One of technology's blessings is
the ability to put a lot of data into alphabetical or numerical order with the
click of a mouse. Excel makes this easy to do, perhaps too easy. There
are dangers in sorting data without thinking carefully about what you have selected
to sort.
Dangers

Separating Data: If you have related data
in rows and you sort just some cells, you may separate parts that belong together.
Mr. Green's phone number may wind up by Miss Featherstone's name! Mr. Cartwright's
Amount Due might wind up as part of Mr. Garcia's bill.

Changing Formulas: When you move cells around, formulas
that use those cells will change to match. That's good. If you move the cell
with the formula in it, the formula will change, too. That's not just bad,
it can be a total disaster!


Where you are: JegsWorks >
Lessons >
Numbers
Before
you start...
Project 1: Excel Intro
Interface
Select & Navigate
Common Tasks
AutoSum
Sort
Chart
Wizard
Number
Formats
Summary
Quiz
Exercises
Project 2: Excel Basics
Project 3: Format & Arrange
Project 4: Groups & Formulas
Project 5: Design
Search
Glossary
Appendix 


StepbyStep: Sort


What you will learn:

to sort cells
to sort rows
why sorting cells containing formulas is a bad idea

Start with:
(Excel open to budget.xls from resource
files)
Sort: Cells
Most of the categories in budget.xls are already sorted
into alphabetical order. But you can still play with sorting a little bit.
Sorting cells is a problem if cells in a row must stay together.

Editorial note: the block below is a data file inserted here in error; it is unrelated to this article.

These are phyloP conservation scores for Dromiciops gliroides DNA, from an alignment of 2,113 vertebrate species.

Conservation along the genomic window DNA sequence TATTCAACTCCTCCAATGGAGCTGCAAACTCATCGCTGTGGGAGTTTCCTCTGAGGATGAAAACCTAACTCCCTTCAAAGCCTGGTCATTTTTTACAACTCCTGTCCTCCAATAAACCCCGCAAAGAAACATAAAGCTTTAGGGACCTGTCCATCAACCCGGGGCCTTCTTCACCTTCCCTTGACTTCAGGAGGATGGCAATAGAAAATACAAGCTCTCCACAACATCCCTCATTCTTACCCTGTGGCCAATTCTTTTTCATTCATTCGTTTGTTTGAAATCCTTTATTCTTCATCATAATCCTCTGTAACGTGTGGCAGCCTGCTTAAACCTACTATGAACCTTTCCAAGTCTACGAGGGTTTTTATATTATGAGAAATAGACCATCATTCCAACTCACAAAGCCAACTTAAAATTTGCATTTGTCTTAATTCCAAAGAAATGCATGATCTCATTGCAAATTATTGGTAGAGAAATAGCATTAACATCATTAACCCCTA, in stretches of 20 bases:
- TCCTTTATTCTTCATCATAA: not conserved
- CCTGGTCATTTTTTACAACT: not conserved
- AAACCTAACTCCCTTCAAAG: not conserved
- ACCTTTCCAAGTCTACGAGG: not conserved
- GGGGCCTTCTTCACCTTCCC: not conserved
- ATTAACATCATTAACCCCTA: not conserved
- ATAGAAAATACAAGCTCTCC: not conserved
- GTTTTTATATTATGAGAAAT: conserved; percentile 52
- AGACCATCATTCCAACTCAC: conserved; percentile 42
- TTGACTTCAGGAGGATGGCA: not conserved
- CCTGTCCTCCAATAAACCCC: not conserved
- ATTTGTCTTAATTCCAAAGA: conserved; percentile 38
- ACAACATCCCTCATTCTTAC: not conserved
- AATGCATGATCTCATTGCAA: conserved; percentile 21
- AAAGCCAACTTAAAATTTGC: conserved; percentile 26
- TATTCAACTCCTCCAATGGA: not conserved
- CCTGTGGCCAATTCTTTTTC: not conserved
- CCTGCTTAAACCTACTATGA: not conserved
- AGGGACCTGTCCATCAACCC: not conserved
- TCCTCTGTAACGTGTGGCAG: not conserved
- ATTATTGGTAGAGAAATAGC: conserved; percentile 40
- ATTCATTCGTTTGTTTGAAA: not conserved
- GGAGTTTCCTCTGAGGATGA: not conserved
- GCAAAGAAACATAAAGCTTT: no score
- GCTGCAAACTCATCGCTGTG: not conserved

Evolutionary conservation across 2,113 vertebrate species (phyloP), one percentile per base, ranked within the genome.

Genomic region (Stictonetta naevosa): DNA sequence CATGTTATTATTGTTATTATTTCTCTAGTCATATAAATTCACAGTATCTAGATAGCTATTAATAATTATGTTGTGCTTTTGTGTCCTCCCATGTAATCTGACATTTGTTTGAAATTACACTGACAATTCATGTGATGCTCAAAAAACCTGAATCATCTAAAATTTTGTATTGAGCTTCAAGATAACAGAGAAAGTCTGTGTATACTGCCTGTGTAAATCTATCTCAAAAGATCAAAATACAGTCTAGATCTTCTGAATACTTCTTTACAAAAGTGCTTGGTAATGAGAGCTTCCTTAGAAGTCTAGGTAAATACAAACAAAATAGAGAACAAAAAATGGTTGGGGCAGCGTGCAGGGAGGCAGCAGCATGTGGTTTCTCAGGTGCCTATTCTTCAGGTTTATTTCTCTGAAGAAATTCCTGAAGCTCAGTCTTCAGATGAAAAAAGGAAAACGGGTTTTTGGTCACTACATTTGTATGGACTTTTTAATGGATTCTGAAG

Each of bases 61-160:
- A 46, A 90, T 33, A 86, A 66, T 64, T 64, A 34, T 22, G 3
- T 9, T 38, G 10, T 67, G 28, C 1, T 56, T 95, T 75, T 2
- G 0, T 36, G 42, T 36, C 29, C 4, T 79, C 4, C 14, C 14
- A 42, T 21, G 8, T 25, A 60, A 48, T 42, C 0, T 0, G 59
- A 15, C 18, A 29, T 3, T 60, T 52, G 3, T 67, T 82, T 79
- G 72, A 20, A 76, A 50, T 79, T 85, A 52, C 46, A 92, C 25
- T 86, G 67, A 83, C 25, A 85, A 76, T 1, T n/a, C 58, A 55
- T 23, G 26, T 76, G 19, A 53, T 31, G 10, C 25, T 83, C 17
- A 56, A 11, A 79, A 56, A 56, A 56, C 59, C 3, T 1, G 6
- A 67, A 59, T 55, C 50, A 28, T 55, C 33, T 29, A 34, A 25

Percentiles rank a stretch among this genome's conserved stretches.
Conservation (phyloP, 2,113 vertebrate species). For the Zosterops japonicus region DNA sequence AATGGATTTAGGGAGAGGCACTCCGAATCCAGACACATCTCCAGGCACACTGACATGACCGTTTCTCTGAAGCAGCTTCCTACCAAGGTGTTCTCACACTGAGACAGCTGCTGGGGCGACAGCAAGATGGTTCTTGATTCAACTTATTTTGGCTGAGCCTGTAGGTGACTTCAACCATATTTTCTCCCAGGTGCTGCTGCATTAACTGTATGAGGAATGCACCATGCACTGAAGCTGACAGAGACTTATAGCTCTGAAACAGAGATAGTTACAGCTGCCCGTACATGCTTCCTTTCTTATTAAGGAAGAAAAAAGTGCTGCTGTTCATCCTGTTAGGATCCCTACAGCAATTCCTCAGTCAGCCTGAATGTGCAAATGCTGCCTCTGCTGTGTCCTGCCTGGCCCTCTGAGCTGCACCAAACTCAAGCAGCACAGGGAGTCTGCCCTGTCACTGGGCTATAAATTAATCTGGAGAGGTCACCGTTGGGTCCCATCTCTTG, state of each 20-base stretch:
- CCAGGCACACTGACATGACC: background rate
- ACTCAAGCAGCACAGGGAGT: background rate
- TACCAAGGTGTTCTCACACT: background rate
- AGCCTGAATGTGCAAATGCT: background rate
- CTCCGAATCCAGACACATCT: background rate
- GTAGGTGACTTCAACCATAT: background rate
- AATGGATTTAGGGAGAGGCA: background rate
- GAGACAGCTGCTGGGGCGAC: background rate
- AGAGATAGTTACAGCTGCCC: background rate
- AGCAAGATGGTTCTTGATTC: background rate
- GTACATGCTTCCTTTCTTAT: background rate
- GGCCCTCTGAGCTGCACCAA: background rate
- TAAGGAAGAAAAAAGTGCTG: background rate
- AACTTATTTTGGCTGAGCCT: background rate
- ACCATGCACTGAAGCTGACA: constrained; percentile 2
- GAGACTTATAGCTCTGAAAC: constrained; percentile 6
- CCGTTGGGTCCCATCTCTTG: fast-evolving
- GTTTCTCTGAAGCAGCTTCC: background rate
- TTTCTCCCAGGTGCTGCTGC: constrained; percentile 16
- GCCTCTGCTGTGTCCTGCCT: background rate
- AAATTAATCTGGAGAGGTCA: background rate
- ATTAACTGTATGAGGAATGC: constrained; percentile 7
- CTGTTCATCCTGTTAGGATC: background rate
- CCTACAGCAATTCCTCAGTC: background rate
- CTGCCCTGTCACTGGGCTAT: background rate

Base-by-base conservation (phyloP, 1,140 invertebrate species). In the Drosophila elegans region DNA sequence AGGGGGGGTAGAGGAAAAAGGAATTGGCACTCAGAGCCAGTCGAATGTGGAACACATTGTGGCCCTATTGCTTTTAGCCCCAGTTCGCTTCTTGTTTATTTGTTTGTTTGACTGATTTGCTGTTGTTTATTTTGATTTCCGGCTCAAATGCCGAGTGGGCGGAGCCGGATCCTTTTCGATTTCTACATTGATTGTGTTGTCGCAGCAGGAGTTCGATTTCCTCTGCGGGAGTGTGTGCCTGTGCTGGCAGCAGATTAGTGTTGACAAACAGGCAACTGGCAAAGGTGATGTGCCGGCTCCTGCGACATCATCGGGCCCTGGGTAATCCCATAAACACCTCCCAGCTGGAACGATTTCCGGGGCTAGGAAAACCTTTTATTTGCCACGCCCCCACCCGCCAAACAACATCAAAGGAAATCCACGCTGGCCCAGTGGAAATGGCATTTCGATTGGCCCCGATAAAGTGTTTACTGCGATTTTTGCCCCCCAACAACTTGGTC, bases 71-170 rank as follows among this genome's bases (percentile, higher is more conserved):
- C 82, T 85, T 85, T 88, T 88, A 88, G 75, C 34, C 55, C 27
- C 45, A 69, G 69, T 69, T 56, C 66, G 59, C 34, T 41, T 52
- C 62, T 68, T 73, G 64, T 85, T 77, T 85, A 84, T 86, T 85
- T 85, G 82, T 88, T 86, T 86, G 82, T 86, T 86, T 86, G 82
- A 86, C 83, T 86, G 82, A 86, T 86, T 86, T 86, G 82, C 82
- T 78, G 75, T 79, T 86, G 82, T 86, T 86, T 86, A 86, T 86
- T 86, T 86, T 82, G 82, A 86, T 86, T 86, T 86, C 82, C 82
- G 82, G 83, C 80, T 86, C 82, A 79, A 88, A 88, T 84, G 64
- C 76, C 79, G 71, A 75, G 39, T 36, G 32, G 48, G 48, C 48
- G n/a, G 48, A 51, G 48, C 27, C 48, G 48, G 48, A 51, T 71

Select cells A44, A45, and A46. Carefully
note the values in column B for these rows.
 Click on
Sort Ascending.
The three cells are sorted alphabetically. But the rest of each row remained
the same. Cells A44, A45, and A46 are now not labeling the values correctly.
This was not such a good idea!
In
Excel 2002/2003 you may get a friendly warning and an opportunity to change your
selection. Select Continue with the current selection and then
click on Sort.
Sometimes this
message does not appear, even when you are making a big mistake with
your sorting.


Original order 
Sort Ascending 
 Undo.
Sort: Rows
 Click in cell B44 and note the formula used =SUM(B7:B13), which
adds up the Inflows. You will need to compare it to the formula after sorting.
 Select whole rows 44, 45 and 46. (Hint: Click on the row headers
at the left.)

Click on
Sort Ascending. The rows are sorted based on the values in Column A. This time the whole row is
moved, so the values are kept together. But the values changed! What
happened??
 Click on cell B45 and note the formula that is supposed to be for Total Inflows. The Formula bar shows =SUM(B8:B14)
That is not what we started with. Whoops!
Source of Error: When you sorted, the original cell B44 (Total Inflows) moved down one row to B45.
The cell references in the formula changed by 1 also! That's what relative
cell references do. Since you did not move the cells that the formula refers to,
you have a major error here.
Cells
with Formulas: Sort rows that have formulas only if ALL the cells used in each formula are on the
same row as the formula. Otherwise, after sorting, formulas will not refer to the correct cells anymore.
Disaster!!
You should do your sorting BEFORE creating formulas.
 Undo.